The Gazan agricultural ministry put an end to a short-lived and surprising deal with Israel to import watermelons into the Palestinian enclave Sunday.
The Hamas-run ministry declared on its Facebook page that the deal with Israel had been canceled following an agreement by Gazan farmers to sell their watermelons for cheaper.
On Wednesday, the agriculture ministry in the Gaza Strip said it was allowing watermelon imports from Israel into the besieged enclave following an eight-year Palestinian-imposed ban.
A shortage of areas cultivated for watermelons in Gaza this year led to reduced crops pushing up prices in the local market.
In 2015, a total of 4,500 dunams (1,112 acres) was farmed for watermelons, but in 2016 that number dropped to just 3,500 dunams (865 acres), according to the Palestinian Ma’an news agency.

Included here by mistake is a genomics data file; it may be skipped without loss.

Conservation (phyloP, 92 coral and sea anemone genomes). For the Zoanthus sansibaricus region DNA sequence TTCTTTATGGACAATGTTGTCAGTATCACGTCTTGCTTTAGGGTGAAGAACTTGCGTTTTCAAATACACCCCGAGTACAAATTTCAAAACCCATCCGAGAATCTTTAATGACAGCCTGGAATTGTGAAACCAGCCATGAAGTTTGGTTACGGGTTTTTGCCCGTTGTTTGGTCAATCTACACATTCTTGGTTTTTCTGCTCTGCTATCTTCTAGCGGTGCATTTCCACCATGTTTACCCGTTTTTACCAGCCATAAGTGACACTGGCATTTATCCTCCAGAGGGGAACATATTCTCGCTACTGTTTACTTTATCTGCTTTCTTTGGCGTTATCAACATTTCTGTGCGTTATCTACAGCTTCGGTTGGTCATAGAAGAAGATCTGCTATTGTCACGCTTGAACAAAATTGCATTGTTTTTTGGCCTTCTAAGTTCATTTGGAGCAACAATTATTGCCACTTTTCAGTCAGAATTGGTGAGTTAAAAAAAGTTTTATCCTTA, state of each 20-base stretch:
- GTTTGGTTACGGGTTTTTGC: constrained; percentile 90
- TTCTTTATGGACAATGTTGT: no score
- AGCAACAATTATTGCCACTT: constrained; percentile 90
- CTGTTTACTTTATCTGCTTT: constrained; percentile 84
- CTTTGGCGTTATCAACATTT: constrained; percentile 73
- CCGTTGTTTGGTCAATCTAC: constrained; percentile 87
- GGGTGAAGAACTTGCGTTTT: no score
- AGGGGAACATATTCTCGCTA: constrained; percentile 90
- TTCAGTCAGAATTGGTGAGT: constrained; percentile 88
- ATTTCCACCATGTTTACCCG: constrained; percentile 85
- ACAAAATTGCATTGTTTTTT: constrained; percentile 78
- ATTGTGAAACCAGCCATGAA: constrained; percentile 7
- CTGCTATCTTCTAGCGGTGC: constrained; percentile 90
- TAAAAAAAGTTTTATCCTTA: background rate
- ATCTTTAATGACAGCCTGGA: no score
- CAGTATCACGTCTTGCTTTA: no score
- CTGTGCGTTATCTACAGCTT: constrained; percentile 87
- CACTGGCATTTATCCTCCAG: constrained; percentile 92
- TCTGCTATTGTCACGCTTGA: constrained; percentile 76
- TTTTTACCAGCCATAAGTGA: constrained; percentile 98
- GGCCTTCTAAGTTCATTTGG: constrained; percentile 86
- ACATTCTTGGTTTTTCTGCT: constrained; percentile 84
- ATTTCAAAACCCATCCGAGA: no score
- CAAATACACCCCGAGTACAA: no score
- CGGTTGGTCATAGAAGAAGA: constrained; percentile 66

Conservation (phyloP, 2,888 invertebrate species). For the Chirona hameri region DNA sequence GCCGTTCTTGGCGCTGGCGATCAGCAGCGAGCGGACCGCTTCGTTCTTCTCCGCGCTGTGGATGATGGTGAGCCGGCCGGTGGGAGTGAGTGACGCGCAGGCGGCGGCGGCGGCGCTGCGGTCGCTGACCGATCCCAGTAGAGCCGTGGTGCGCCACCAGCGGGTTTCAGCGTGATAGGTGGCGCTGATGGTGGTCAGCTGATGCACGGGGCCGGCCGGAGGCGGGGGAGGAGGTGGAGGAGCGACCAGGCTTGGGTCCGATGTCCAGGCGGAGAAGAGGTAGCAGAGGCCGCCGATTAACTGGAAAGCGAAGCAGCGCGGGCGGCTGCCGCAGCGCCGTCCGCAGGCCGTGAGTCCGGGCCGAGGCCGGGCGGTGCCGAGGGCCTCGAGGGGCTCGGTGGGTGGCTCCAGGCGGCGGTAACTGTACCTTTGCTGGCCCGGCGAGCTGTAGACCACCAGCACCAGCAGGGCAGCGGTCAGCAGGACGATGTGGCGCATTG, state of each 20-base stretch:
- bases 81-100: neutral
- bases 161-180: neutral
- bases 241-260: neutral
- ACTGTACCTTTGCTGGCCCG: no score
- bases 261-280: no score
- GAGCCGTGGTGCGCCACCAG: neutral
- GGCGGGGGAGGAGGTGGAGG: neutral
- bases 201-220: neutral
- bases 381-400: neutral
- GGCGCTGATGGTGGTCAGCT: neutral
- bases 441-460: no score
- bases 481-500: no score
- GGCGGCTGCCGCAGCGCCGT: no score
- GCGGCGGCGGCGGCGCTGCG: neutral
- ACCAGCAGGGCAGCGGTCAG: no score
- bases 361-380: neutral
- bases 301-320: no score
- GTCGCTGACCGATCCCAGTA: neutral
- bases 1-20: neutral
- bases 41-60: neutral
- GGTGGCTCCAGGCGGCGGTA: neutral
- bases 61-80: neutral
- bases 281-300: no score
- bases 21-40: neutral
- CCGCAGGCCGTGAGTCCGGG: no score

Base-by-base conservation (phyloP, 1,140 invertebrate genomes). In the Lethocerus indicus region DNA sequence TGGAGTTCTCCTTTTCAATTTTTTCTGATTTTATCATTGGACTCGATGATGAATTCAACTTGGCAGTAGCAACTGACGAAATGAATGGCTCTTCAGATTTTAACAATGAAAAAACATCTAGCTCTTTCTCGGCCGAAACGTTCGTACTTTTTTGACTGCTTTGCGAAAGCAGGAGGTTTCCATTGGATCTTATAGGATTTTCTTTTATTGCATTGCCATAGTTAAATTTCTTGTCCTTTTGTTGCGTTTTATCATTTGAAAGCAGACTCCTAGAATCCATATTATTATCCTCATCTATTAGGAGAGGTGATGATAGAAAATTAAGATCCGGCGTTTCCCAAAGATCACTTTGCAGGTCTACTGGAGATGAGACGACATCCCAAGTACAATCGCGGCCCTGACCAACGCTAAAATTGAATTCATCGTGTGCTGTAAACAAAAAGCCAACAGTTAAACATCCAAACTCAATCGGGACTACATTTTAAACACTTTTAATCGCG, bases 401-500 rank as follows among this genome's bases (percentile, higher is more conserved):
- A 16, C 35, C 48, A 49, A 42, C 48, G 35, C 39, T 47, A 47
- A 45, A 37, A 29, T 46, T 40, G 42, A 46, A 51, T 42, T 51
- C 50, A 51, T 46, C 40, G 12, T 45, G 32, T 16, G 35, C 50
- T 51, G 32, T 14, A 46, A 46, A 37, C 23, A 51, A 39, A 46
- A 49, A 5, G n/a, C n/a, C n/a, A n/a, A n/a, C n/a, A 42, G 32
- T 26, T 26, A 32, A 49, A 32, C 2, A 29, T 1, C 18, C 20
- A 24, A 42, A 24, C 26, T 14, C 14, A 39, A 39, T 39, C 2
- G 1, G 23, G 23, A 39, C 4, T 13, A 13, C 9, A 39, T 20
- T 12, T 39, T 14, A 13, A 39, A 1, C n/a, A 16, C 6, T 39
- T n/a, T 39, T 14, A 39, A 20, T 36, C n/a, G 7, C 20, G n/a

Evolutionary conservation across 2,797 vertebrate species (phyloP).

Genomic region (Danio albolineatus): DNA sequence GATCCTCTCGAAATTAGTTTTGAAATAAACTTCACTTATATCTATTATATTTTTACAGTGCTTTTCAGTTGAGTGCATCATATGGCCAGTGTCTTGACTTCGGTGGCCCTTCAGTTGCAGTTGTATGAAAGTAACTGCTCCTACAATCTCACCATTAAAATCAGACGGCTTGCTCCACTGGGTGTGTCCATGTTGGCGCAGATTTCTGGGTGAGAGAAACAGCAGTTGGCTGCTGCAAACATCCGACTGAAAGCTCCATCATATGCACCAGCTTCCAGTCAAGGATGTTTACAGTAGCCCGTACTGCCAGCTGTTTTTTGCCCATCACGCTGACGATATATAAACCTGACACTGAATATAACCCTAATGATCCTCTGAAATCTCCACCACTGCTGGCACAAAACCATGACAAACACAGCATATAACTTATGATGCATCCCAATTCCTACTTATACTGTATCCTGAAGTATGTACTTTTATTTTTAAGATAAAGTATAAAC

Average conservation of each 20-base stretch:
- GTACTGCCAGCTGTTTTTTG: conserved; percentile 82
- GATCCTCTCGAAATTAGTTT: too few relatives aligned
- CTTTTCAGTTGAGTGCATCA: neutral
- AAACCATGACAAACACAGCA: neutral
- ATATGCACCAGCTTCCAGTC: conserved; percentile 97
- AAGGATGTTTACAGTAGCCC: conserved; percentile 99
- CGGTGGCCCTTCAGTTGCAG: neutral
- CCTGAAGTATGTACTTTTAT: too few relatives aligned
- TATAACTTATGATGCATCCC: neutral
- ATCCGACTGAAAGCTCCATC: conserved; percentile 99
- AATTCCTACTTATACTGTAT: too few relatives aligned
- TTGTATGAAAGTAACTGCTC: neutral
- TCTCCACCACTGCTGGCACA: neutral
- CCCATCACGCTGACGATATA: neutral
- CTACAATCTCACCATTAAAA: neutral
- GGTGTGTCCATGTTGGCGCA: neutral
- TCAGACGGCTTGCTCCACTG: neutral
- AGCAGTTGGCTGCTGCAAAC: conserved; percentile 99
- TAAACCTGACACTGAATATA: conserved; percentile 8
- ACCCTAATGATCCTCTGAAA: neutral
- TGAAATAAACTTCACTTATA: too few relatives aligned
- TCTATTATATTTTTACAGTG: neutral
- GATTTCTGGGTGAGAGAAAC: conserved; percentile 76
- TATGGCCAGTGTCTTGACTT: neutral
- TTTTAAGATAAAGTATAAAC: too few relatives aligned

The ministry said it approved watermelon imports from Israel for a period of three days, during which some 600 tons passed into the Palestinian enclave via the Kerem Shalom Crossing.
Although Israel maintains a blockade on Gaza to prevent materials that could be used to build the military infrastructure in the Hamas-controlled area, hundreds of trucks bring in supplies through the border crossings per day.
Times of Israel staff contributed to this report